Voting day, to me, is a bit like a birthday: It’s full of hope, a gift bearing promise, and good wishes that the path ahead will be healthy, wealthy and wise.
But today, with less than 24 hours to go, I’m just feeling miserable.
Perhaps it’s the legacy left by COVID-19, the pandemic that has – more than anything – upended our lives, but not been central to this election campaign.
Or perhaps it’s just that this campaign, more than any I can remember during the past couple of decades, has been uninspiring and dreary and visionless.
Campaigns lacking in wit and wisdom
If it was a boxing match, neither man would have yet thrown a punch. If it was musical theatre, we’d ask for our money back.
Visionless. Leaderless. Lacking wit and wisdom and substance.
This is not a political statement. Just consider, on both sides, what policies former prime ministers have forged to change the nation’s trajectory.
Labor’s Paul Keating on superannuation and reconciliation. The Liberals’ John Howard on gun laws and tax reform.
None of that was easy, but they both carried a belief into policy and into practice.
What have we seen in the past six weeks (which, on many occasions, has appeared a bit more like six months)?
A Labor leader who doesn’t know our unemployment rate or the fact that our borders are open, and a Coalition leader who looks down the barrel of a camera and says we don’t need the type of integrity commission that could stop political rot.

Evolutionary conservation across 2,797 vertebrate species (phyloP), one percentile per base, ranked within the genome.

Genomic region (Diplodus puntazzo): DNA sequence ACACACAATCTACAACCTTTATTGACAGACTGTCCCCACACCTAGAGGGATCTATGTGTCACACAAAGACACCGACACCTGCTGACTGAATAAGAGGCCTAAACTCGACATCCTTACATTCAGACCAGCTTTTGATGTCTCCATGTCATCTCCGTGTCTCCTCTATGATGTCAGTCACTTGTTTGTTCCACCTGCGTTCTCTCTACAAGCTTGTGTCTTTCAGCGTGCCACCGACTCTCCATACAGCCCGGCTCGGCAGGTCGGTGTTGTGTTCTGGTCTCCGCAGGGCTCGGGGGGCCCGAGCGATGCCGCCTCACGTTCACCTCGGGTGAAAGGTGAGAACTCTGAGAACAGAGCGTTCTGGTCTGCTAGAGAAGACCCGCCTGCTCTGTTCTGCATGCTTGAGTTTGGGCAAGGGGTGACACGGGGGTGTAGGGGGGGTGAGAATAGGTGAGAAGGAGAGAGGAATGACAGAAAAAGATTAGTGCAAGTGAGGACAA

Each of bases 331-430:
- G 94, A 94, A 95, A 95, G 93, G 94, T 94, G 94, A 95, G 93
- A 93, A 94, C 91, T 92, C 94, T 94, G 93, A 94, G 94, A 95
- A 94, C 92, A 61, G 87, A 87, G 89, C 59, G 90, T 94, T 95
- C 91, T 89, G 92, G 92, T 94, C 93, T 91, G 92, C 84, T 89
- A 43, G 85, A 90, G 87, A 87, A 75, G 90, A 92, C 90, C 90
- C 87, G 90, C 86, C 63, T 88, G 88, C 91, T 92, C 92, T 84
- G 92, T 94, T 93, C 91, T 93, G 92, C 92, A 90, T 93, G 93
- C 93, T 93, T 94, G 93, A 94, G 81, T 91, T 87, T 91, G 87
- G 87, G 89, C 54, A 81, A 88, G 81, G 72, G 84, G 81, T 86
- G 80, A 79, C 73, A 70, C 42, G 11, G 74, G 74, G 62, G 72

A Liberal leader whose crash tackle of a seven-year-old warrants more interest than questions around health or education or industry policy. A Labor leader where too much focus has been put on his dress and glasses, hairstyle and new threads.
And a nation of voters hoping that a strategy emerges that confronts the challenges of China and cost of living with equal vision.
Biggest questions remain unanswered
Just consider some of those issues that have not received oxygen during a campaign where both leaders played a small-target game, and didn’t seem to understand why a new brand of independents and minor parties were popping up like mushrooms after rain.
Where is the discussion about the absolute breakdown in social housing over the past decade?
Or aged care, beyond the lousy take-home pay of $20 an hour in some instances?
Could we have an ageing policy, for example, beyond the aged-care homes that are now prisons for many of our vulnerable elderly?
What are we actually going to do about climbing debt levels? And how?
What might tax reform look like?
How does the future of the NDIS play out beyond shouty we-are-not-taking-anyone’s-entitlements off them mantra? How do we deal with the rising cost, the perceived unfairness, and the burgeoning causes of disabilities? Why are so many more people needing NDIS assistance than a handful of years ago?
Surely this links into mental health, where a worrying increase has only skyrocketed during COVID.
And while we are on COVID, are we vaguely interested in building on some of the gains we made, particularly in education? In fact, what vision for education do our major parties have that might influence our vote?
Either Anthony Albanese or Scott Morrison will be declared the election loser tomorrow night. If you follow the money, it will be Scott Morrison.
But he won’t be the only one. Trust in our politicians and their ability to deliver a clear path forward has been lost too.
And that means that whoever takes the Treasury benches needs to wake up on Sunday morning and abandon the small-target approach.
We’ll get some things right and some things wrong, but the days of incremental decision making, based around focus groups and what people are saying on social media, need to be consigned to history.
And if they aren’t, the future doesn’t look as bright as we deserve.
Fortune favours the brave, but this campaign has been a tussle between two brands of timid.